Page:Men of the Time, eleventh edition.djvu/890

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University in 1840 ; became Rector of his College in 1861 ; and is a Trustee of the Crewe Charities. Mr. Mark Pattison is the author of " Tendencies of Religious Thought in England, 1688-1750/* in "Essays and Reviews," 1860 ; " Report on Elementary Education in Protes- tant Germany/' 1860, 2nd edit., 1871 ; " Suggestions on Academical Organisation," with e8i>ecial refer- ence to Oxford," 1868; "Pope's Essay on Man/' with notes, 1869, 6th edit., 1879 j and " Pope's Satires and Epistles," with notes, 1872, 2nd edit., 1874; "Isaac Casaubon, 1559-1614," a biography, 1875 ; and " Review of the Situation " in " Es- says on the Endowment of Re- search," 1876; "Life of Milton," 1880; "Milton Sonnets, with Notes," 1882. He married, in 1862, Emilia Francis, younger daughter of the late Colonel Strong, of the Madras Army. Mrs. Pattison, who was for some time the fine art critic of the Academy, published in 1879 an im- portant work, in two volumes, illus- trated by herself, entitled "The Renaissance of Art in France." She has recently been engaged in composing, in French, a monograph on Claude, for the Biblioth^que Internationale de I'Art.

PAUNCEFOTE, Sm Julian, C.B., K.C.M.G., third son of the late Robert Pauncefote, Esq., of Preston Court, Gloucestershire, was bom at Munich, Sept. 13, 1828, and educated at Paris, Geneva, and at Marlborough College. He was called to the bar at the Mid(Ue Temple in 1852, joined the Oxford circuit, and also practised as a con- veyancer. He was Attorney-Gene- ral of Hong Kong from May 1865 to 1869, was Acting Chief Justice of the Supreme Court there for a short time in 1869, and was re-appointed in 1872. Sir Julian Pauncefote prepared "The Hong Kong Code of Civil Procedure " and other im- portant ordinances relating to law reform and the constitution of the Courts of that colony. He received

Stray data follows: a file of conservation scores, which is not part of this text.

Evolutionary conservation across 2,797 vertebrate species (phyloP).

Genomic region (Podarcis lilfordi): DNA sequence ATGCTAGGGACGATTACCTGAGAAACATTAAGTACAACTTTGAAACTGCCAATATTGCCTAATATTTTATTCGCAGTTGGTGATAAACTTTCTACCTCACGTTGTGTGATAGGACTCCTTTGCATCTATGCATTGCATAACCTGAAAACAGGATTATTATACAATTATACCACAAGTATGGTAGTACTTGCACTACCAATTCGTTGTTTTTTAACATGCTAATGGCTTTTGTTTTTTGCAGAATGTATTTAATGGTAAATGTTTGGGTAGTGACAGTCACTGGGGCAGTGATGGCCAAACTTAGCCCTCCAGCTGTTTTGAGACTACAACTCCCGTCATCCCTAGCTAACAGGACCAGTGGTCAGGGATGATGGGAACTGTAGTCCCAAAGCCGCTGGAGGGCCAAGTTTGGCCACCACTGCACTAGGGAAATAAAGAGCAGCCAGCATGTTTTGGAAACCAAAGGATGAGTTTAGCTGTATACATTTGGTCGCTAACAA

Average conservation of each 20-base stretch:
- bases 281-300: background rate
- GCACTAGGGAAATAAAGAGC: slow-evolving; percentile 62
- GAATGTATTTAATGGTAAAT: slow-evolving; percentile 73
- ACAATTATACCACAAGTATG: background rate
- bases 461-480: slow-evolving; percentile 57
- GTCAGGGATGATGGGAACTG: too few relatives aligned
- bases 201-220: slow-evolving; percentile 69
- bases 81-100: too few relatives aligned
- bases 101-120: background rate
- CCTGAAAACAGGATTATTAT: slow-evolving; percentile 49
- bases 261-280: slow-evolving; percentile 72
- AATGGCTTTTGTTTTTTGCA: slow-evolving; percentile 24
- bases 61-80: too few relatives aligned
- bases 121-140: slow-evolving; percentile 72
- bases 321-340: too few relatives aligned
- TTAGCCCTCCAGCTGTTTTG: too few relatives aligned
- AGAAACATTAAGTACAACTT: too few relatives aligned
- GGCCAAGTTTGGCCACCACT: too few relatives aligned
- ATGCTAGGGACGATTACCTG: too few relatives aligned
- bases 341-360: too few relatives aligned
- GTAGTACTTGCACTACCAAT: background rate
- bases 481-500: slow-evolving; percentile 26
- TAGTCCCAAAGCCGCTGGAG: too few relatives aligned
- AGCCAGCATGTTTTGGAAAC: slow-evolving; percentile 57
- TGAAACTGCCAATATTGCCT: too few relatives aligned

the thanks of the Legislative Coun- cil of Hong Kong, and, in 1874, was knighted by patent for his public services in the colony. He was Chief Justice of the Leeward Is- lands in 1873-74, and Assistant Under-Secretary of State for the Colonies from July, 1874, down to the end of 1876, when he was ap- pointed Assistant (Legal) Under- Secretary of State for Foreign Affairs. He was created a C.B. and a K.C.M.G. in 1880, and in 1882 was appointed Permanent Under- Secretary of State for Foreign Affairs, in succession to the late Lord Tenterden.

PAYN, Jambs, was born at Chel- tenham in 1830. He was educated I at Eion, Woolwich Academy, and Trinity College, Cambridge, where he graduated in 1854. At that date he had already published a volume of verse, called " Stories from Boc- caccio/' and the next year he pub- lished another book of " Poems." In 1854 we find him writing for the Westminster Review and constantly contributing to Household Words, until, in 1858, he succeeded Mr. Leitch Ritchie as editor of Chambers's Journal, for which magazine he wrote exclusively for many years. In Chambers's came out his first novel, " A Family Scapegrace," and, a few years afterwards, " Lost I Sir Massingberd," a story which is I said to have raised the circulation I of the journal by nearly 20,000. ' Mr. Payn's novels became after- wards very numerous, and his popularity a growing one, till he wrote "By Proxy," in which he may be said to have taken a new departure. This novel of incident in China achieved another extra- ordinary success. With "High Spirits, a collection of stories of a different kind, he was hardly less fortunate. In addition to his fe- cundity in fiction, Mr. James Payn frequently contributes essays of a humorous type to the Nineteenth Century and the Tim^s. A collec- tion of such essays, from these two